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Chamonix 2014

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  • Chamonix 2014

    Who's around? What sort of things have you been doing? How well are the glaciers covered?

    Who's arriving in the next few weeks?

    I haven't been there yet this season. My understanding from reports is that the snowpack is pretty big now this year.

    My perspective is that the Chamonix Mont Blanc area is rather special, different from most of the French Alps, with its combination of wide variety of skiing (and climbing) terrain, spectacular jagged peaks, high altitude, serious glaciers with big crevasses and seracs -- and mechanical lifts that can quickly move me close into its midst.

    The place of some of my most wonderful skiing adventures.

    Hope to visit there on some good ski-touring days between now and early May.


  • #2
    Today got out and leveraged the Chamonix infrastructure -- mechanical lifts to start my tour from high altitude, lots of other skiers to make the uphill track and kick steps, free shuttle bus back to my starting point. What I got from it was exploring among dramatic granite spires, clear sunny views of high Alps peaks all the way to the Matterhorn. crossing giant glaciers (with most but not all of the crevasses covered now), and backcountry downhill of 6500 vertical ft. Also more wind-packed snow than in a long time -- not breakable crust, but not great fun skiing.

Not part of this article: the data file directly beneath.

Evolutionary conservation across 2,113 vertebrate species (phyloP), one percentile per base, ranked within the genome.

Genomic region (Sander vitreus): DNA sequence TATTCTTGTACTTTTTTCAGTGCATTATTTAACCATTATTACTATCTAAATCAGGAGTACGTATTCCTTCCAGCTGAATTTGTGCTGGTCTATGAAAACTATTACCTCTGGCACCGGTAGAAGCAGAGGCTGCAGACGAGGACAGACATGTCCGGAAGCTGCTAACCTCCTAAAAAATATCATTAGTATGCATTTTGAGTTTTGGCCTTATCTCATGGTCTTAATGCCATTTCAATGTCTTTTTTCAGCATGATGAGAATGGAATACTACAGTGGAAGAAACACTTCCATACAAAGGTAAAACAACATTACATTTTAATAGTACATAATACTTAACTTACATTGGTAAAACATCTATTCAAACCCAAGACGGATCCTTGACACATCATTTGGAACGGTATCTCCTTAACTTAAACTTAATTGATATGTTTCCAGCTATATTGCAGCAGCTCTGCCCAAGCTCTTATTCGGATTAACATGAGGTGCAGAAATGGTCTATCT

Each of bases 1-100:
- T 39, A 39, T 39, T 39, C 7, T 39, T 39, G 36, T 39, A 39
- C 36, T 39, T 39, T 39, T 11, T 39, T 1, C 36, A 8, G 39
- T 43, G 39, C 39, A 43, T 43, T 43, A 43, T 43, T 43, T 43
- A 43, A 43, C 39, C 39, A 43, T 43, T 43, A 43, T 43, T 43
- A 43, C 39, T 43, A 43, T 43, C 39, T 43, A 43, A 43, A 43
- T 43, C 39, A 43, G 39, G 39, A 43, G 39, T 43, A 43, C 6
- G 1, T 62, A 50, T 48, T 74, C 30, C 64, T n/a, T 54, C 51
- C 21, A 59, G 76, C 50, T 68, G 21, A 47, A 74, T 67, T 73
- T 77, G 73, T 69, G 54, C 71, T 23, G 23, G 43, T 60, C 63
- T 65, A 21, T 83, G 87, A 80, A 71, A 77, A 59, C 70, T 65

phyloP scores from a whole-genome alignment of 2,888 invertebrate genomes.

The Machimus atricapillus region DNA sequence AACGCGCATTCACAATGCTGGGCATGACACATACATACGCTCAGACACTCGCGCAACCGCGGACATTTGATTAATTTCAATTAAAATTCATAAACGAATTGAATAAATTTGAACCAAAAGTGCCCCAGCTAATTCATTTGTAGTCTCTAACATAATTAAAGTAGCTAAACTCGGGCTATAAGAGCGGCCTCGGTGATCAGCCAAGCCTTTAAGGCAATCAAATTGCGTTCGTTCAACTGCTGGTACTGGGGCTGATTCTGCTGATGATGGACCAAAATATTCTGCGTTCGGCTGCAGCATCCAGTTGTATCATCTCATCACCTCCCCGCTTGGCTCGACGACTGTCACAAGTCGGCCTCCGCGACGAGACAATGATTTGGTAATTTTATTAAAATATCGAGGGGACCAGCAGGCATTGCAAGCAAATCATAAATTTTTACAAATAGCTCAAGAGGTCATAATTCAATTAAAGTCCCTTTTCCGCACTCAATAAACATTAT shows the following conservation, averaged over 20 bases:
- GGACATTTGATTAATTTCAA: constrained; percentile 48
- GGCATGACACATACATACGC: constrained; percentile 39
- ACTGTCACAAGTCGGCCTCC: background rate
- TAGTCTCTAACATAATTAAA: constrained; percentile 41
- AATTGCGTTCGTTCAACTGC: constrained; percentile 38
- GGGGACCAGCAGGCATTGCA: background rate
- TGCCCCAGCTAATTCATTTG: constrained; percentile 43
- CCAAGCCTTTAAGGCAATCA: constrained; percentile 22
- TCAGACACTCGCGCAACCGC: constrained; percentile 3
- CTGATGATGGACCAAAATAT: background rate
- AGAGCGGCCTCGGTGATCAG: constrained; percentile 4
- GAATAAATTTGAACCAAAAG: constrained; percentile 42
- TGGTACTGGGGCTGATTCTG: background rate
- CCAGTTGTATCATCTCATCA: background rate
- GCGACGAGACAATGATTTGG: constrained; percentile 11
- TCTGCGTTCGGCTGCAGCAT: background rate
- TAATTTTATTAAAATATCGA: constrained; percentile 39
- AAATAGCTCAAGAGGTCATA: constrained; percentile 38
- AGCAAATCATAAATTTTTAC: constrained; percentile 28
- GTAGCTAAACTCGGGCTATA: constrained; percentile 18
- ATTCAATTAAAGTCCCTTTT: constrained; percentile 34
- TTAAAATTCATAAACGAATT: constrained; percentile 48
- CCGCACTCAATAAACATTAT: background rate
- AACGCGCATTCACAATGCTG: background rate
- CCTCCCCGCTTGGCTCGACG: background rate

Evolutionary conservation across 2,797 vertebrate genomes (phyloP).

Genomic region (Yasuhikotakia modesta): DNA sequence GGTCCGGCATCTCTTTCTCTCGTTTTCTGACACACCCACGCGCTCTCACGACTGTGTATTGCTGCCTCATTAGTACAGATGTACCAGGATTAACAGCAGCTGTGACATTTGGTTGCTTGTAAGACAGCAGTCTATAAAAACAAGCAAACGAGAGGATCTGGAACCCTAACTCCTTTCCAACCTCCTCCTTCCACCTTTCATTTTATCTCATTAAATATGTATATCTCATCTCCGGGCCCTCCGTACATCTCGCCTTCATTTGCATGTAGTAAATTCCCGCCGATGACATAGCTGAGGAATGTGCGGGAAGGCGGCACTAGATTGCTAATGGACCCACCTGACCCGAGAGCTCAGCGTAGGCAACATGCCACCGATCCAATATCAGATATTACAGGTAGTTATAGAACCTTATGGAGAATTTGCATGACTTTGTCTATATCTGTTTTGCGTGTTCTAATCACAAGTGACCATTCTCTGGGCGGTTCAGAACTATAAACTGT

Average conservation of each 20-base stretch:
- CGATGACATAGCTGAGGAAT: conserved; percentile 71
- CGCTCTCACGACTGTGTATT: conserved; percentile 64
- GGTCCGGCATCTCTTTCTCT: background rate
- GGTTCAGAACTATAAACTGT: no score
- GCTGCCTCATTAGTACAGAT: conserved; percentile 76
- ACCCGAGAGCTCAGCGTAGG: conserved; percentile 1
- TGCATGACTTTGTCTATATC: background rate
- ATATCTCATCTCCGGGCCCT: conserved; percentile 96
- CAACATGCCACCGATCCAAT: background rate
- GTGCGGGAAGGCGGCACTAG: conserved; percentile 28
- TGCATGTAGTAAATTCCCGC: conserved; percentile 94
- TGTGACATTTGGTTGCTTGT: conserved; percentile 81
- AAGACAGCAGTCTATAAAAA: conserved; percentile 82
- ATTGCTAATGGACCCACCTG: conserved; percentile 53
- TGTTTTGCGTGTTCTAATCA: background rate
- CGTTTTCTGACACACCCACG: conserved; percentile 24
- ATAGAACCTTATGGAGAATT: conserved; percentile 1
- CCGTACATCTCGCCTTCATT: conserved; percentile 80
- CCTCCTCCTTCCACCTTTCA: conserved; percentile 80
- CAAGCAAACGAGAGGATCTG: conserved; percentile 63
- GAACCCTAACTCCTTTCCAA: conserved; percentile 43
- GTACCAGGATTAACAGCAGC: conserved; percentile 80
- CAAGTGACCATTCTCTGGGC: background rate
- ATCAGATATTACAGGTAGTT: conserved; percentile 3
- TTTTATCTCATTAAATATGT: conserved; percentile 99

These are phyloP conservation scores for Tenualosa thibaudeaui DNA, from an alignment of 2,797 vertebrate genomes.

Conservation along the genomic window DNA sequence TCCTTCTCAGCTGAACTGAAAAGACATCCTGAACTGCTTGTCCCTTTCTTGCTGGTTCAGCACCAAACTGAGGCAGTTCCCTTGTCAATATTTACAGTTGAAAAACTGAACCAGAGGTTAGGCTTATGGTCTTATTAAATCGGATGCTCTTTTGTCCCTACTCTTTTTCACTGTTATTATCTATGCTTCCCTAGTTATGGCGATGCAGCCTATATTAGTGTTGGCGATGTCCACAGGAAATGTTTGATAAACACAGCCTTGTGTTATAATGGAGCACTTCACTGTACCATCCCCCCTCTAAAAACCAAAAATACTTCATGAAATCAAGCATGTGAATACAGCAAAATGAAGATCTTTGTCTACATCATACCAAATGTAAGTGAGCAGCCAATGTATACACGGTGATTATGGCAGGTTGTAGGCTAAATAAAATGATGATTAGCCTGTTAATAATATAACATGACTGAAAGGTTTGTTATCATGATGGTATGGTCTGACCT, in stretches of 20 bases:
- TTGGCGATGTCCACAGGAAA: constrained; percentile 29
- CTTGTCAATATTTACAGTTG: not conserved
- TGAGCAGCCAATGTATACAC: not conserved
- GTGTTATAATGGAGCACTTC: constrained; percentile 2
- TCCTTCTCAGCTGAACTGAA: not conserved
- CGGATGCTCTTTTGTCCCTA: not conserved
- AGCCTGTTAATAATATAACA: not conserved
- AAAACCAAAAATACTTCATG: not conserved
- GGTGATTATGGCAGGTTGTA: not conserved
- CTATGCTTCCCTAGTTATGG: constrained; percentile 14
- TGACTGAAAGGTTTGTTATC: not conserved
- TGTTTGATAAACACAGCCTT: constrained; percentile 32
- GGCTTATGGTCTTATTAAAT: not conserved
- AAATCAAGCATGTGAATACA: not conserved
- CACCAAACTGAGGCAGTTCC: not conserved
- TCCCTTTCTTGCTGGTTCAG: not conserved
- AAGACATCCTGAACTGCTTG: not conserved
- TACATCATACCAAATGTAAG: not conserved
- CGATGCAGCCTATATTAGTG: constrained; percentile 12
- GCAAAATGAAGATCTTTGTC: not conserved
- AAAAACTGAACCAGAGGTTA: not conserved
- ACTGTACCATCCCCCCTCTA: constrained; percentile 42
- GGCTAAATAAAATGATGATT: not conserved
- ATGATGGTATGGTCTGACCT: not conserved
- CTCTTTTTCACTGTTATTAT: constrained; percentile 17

I made a loop around the Aiguille du Tour near the N end of the Mont Blanc massif - [see map], starting from the top of the Grands Montets lifts, and finishing in a different major valley at the village of Le Tour. Along the way, I descended to the Argentiere glacier, climbed Col du Passon, crossed the Tour glacier and climbed to the Col Superior du Tour and a little higher around the E side Aiguille du Tour, then down to Col du Pissoir and Col du Midi des Grands, back across most of the Tour glacier, and down to Le Tour village, took the shuttle bus back to near Grands Montets parking.

    There were times when I could see other parties and follow them, other times when I was alone in a big place and the tracks were blown over by the wind.

    Some things I learned - (often by watching other backcountry skiers):